Twisted. Disturbing. Heart-wrenching. And then even more twisted. If you like psychological drama with a high uncomfortable factor, dig in. You're going to want to read them all.
This book is psychologically disturbing on many levels. I read it when I was in middle school, and I think the middle school/high school age group is the best one for this book, and for the rest under the V.C. Andrews name.
The writing can get a bit overwrought and overly dramatic in several places, but reflects the maturity level of the narrator, Cathy, who is a teenager. This book is hard to read, though. There is a lot of child abuse in it, and several disturbing levels of sexuality going on in it. However, I would still recommend it.
Flowers in the Attic is a wildly popular novel written by V.C. Andrews which combines intense and complex themes such as family, betrayal, hatred, and wealth. The novel, which has been fascinating readers for over three decades, focuses on the obscenely wealthy but tragic Dollanganger family. After the death of her husband, Corrine Dollanganger is forced to return home to her parents and beg for money. She hides her four children from her father by locking them in an upstairs room with access to the attic where they create a pretend garden. The children suffer heartbreaking twists and turns as they come of age sheltered from the world. Readers who enjoyed The Thorn Birds will love this darker, but no less fascinating, family saga.
This book is very dark. It's very different from anything I've ever read before. I just finished reading the Christopher's Diaries series and those 2 books seem to follow more along the lines of the movie that was released recently then the original series of Flowers in the Attic.
The book was pretty intriguing...except for the writing style. Ugh, the writing style. V.C. Andrews goes on and on with her details of unimportant things, and even the most mundane events are written in a highly dramatized manner for no apparent reason whatsoever. A few of the characters are also problematic for me, and we only have like 7 or 8 to actually deal with. For example, the way the brother, Chris, kept defending his obviously selfish mom was a little agitating, and it was annoying that he was also somewhat of a know-it-all. I never connected to little sister Carrie and felt she was just a brat (I gained sympathy for her towards the end of the novel). And the mom was just so evil! It sickened me to even read the pages where she'd waltz in like everything was ok. I didn't really like her from chapter 1 (I felt like she was always trying to manipulate the dad with sex appeal, and I realized she was spoiled when she said she was one of "those" women who thought all they needed was a man in their life and no skills for themselves), so I found her character annoying to deal with much early on. And that's another thing: these kids have like serious Oedipus/Electra complexes! Chris is hinted to be like sexually attracted to his mom (maybe he was attracted to his sister because she looked so much like the mother?), and Cathy was always praising her dad's looks, so idk, I felt some Freudian hints to this whole family drama, but maybe I'm just over-analyzing. Regardless, this novel is filled with deeply dark and unsettling stuff (and from what I've heard, it gets even more dramatic as the series continues). I'm somewhat satisfied with the ending in this book, so I'll just leave the series and not continue on. But if you're ever bored, you can use this to pass some time.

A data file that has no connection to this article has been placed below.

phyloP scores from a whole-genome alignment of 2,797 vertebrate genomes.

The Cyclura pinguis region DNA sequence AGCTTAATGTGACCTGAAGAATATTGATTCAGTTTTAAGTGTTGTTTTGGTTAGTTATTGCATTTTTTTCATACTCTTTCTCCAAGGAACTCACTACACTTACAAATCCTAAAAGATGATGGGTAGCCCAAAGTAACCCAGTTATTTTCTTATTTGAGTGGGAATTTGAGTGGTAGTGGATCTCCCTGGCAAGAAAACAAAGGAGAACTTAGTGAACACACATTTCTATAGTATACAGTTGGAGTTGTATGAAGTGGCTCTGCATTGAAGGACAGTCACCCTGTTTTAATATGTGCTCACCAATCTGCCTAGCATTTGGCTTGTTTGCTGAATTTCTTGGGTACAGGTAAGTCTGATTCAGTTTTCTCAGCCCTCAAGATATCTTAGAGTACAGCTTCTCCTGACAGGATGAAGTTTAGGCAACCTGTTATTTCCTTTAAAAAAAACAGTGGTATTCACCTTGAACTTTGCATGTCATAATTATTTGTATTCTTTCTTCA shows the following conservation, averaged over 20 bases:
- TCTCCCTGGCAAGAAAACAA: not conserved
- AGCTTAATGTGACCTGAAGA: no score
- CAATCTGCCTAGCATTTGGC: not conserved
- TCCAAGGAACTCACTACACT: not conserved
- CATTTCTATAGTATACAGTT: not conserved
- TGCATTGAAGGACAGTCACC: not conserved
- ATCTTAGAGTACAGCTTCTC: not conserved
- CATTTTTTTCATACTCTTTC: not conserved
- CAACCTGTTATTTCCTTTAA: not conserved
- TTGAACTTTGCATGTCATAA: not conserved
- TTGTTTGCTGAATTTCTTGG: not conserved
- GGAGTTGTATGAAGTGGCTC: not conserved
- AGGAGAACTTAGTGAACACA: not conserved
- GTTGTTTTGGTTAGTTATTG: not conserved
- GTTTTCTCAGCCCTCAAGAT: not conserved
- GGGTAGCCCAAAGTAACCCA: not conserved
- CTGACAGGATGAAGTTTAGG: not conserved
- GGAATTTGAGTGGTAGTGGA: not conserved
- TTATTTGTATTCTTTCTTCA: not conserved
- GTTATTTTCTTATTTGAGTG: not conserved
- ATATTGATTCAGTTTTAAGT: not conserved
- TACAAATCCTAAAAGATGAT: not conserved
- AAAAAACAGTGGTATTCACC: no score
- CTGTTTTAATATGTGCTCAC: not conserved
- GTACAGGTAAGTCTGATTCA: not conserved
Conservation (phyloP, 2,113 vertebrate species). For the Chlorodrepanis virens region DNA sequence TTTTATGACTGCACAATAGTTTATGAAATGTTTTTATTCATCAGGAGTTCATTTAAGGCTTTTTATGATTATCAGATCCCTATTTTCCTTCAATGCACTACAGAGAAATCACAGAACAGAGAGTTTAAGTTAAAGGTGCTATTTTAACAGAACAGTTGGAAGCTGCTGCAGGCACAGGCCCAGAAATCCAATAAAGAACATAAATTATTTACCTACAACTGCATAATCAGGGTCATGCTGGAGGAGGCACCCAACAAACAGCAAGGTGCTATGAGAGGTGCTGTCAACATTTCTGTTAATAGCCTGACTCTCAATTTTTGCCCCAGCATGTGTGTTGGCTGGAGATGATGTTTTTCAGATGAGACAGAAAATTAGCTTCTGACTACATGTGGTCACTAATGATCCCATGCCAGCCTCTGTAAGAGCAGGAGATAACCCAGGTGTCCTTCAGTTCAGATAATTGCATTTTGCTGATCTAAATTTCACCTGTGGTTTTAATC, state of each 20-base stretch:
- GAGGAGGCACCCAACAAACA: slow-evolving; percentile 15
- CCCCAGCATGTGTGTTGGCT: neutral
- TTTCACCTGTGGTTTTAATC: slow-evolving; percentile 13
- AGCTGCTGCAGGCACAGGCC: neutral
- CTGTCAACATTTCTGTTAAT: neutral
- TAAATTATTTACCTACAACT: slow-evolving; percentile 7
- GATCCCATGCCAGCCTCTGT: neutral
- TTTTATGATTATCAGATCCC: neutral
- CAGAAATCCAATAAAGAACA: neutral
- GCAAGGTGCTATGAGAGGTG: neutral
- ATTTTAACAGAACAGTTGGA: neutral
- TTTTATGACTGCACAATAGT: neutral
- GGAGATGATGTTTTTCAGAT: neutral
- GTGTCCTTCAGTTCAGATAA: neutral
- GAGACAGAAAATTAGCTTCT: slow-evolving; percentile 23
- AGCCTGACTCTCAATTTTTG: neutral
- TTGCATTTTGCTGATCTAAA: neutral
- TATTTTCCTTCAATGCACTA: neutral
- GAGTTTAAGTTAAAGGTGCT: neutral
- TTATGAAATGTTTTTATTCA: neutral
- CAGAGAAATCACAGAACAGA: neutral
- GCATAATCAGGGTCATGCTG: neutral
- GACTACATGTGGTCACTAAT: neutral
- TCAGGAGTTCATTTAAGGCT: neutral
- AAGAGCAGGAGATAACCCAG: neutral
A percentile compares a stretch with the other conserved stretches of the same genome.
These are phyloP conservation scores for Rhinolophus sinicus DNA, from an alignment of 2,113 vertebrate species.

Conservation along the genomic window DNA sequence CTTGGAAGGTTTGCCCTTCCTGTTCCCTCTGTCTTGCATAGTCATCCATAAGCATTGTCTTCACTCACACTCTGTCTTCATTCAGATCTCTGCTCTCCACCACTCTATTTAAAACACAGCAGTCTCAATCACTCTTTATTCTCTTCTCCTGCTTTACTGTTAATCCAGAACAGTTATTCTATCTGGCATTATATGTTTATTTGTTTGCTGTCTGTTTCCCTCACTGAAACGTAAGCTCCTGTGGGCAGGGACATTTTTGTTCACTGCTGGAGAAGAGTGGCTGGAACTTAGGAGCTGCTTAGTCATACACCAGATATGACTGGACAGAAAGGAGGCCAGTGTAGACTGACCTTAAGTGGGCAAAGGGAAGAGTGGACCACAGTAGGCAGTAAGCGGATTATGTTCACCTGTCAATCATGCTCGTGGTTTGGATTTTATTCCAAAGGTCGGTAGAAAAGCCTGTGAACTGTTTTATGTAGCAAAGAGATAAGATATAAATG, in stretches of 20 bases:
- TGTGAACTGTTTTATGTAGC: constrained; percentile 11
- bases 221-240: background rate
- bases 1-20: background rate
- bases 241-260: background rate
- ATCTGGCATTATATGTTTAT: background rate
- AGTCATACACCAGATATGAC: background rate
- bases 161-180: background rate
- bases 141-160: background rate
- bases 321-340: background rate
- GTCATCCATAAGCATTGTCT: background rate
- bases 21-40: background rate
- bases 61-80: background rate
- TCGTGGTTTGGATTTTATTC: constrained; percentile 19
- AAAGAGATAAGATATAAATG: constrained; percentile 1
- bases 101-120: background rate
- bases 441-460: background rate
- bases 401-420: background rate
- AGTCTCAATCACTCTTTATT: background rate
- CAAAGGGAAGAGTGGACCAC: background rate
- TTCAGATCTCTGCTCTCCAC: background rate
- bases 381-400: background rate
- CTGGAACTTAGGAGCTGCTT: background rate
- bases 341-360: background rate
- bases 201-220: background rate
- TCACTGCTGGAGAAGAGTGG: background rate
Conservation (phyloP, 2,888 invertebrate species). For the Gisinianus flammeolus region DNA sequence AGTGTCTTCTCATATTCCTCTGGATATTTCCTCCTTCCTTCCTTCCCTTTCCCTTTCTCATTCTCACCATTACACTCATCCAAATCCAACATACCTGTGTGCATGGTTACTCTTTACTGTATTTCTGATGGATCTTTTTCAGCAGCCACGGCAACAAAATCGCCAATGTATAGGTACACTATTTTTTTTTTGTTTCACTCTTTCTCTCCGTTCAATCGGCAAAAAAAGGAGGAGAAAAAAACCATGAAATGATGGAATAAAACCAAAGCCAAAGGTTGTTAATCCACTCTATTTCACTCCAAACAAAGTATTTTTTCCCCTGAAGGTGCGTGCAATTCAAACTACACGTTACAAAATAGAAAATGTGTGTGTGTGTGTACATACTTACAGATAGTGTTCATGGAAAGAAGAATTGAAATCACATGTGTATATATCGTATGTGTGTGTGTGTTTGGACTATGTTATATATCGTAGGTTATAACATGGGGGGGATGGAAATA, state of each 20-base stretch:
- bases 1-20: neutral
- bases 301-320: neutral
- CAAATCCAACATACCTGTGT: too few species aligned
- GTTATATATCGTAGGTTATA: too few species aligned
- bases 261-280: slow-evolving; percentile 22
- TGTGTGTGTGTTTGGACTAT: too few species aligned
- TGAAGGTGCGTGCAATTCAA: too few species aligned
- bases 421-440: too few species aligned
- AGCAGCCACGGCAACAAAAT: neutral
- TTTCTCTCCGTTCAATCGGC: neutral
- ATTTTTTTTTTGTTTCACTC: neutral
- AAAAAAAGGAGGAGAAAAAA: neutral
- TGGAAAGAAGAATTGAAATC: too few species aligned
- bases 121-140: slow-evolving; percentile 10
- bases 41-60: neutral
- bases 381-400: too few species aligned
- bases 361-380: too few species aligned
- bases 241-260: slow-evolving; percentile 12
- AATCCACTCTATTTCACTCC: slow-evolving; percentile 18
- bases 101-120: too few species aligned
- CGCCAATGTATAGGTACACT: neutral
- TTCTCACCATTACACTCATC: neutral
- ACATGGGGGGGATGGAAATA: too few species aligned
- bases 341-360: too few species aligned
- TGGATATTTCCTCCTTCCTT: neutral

The book was good but nothing like the movie really. Can't wait to read book 2 of it now.
It was the sequel to "Flowers in the Attic". It was good.
Don't forget to read Garden Of Shadows. It's the prequel and was supposedly released 20 years after the grandmother died. It certainly explains where her cold heart came from.
I read a review on the book, and I knew I just had to read it. I hope it holds up well to my expectations!
After I read that a new “Flowers in the Attic” movie was airing on television, I decided to read the book again. I was one of many 13 year old girls that read this title (and the rest of the Dollanganger series) growing up and I wondered how well it would hold up if I read it again as an adult. It held up surprisingly well. Looking back, I’m pretty sure this book is what began my love affair with all things gothic.
Nakkid thinks this title is suitable for 15 years and over
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